Never have I heard anything good follow such a sentence …
“I’m not sexist, BUT … I just don’t think women make good business owners.”
“I’m not homophobic, BUT … I just can’t support that lifestyle.”
“I’m not racist, BUT … I just plain don’t like black people.”
No joke, I’ve heard people use all three statements. There are totally people out there who believe that admittedly disliking a group of people doesn’t make them any sort of “-ist.” This kind of reasoning makes zero sense to me.
We as a society have somehow crossed into this magical, maddening netherworld where in order to be an “–ist,” you have to explicitly “act” on your feelings. It’s not enough to just dislike someone because of who they are, if you don’t “actually harm” them with intent. No foul, right?
Yes, foul. So much foul.
In my first post here on Unheralded, I gave a scenario where you and I are hanging out and I suddenly double over in pain. In that post, we talked about how telling me to straighten up and suck it up wasn’t helpful but rather to invite me to tell you what was wrong and ask how you could help. Let’s take that scenario one layer deeper.
Let’s say that this doubling over was caused by me stubbing my toe on something in the street. Let’s further imagine that upon helping me to my feet, you discover the item I stubbed my toe on is an item that you had in a backpack you were carrying.
It may have fallen out of your bag by accident. You might have set it down absentmindedly and forgot to pick it up. You may have never even known that item was in your bag. Or maybe someone else put it there.
Regardless, it’s entirely possible you didn’t mean to hurt me, but the reality is that something you did (or neglected to do) resulted in me being injured.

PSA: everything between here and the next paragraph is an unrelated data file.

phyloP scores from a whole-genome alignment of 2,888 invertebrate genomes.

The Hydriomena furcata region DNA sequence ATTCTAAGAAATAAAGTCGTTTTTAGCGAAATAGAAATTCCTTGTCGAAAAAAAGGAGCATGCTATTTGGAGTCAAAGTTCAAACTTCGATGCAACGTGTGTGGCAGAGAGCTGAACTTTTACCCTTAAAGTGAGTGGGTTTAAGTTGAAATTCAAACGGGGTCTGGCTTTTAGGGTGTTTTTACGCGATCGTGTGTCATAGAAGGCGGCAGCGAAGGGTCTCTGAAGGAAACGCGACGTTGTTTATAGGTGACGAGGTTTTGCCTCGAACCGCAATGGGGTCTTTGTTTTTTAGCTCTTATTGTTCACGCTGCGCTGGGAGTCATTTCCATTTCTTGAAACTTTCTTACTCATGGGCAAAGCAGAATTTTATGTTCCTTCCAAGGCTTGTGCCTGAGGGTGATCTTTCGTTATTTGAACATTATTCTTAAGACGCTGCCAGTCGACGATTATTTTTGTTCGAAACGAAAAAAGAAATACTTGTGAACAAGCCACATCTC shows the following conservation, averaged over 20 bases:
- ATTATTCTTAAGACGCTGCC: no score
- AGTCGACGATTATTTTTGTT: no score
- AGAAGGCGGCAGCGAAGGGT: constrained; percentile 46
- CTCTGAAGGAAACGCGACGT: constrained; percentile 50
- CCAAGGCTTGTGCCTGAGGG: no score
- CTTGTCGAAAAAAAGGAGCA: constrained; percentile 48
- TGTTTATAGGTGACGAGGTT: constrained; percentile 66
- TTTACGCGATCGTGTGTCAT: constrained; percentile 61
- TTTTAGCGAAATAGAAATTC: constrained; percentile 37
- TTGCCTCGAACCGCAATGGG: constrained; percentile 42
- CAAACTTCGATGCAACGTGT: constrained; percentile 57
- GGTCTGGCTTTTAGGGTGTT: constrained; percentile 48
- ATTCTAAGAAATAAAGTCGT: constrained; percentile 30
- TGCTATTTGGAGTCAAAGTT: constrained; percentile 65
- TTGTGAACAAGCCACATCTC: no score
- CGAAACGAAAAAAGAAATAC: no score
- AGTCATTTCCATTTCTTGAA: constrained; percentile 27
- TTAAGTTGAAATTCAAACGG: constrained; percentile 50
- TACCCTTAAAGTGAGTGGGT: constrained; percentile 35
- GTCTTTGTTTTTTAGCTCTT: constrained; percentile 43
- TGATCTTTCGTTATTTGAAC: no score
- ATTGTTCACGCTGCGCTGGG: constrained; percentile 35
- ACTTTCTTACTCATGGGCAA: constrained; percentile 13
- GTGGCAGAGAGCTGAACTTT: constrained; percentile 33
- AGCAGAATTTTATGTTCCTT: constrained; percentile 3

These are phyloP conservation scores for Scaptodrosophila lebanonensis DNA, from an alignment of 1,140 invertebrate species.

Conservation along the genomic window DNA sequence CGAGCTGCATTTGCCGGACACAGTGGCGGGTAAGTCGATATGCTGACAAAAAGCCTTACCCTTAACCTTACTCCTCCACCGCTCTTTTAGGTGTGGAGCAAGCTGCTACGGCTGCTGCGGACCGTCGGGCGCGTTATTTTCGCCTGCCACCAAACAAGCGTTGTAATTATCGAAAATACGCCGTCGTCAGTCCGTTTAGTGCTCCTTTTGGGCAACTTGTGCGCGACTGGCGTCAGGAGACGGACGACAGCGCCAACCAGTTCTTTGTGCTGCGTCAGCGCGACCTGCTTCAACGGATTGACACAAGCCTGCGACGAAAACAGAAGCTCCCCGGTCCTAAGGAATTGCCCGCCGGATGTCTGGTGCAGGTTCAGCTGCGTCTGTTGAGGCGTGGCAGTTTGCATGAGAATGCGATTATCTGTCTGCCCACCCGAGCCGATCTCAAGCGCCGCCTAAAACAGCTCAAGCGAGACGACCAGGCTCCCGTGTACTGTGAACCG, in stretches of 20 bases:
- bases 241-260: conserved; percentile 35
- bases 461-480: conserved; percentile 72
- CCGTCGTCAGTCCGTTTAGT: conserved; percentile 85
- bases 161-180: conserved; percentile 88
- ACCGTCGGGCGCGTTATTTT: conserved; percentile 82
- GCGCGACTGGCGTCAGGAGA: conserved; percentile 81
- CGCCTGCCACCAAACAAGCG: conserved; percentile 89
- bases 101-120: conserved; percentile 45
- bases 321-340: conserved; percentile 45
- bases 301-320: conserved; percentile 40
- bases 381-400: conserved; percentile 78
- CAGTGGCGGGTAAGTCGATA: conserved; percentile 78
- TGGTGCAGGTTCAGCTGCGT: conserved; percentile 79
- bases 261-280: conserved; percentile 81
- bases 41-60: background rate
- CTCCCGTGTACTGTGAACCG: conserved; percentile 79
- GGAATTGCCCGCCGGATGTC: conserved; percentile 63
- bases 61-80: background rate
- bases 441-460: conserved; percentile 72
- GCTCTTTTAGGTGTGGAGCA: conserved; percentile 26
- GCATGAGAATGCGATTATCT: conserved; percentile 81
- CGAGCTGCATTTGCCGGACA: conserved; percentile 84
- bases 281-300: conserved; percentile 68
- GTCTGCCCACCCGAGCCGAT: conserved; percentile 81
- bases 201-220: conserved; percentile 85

I, as the injured party, reserve the right to call you out when that happens.
In keeping with the “taking the conversation deeper” theme, now let’s consider the devastating consequences that cyber bullying can sometimes take: young people ending their lives because of what is said or done to them online.
Individuals who engage in cyber bullying rarely think they’re responsible for their actions. But you can be tried for cyber bullying now. Even if you aren’t the one engaging in the bullying, if you are aware of such things happening, and do nothing but stand by, you’re implicit (at least morally if not legally) in the results, too.
No one involved in such things is ever blameless. You are responsible for the impact of your actions (or inaction), no matter how far away from the results you are.
This applies to history, too. No mater how long ago something happened, the effects of any negative action are felt for generations — it’s in all of our blood, our DNA, tainting our every perception.
So, yes, slavery was a long time ago. Jim Crow was a long time ago. But the racism that existed then still exists now. It may be watered down, but it’s still racism. And it’s poisoned all of us in the instinctive biases it leaves behind. Every person on the planet is biased. Every person on the planet is infected with this poison.
I guess the takeaway here is that you might as well own it. As the Avenue Q song says, “Everyone’s a little bit racist sometimes … doesn’t mean we go around committing hate crimes…”
If we all just acknowledged our biases up front and agreed to listen, learn from and support each other rather than living in constant fear of being called a bigot, imagine what deeper, truer changes for the better we could enact in our world?
Because saying you can’t “support” alternative genders and “lifestyles” when all that’s being asked of you is not to allow them to be targets of discrimination absolutely makes you sexist and/or homophobic. And it absolutely makes you morally accountable for whatever should happen to them once you have failed to protect them.
So, the next time you think about starting any sentence with “I’m not ____ist, BUT”… reconsider. Either drop the facade and own your bigotry or try silence — and a dose of tolerance — instead.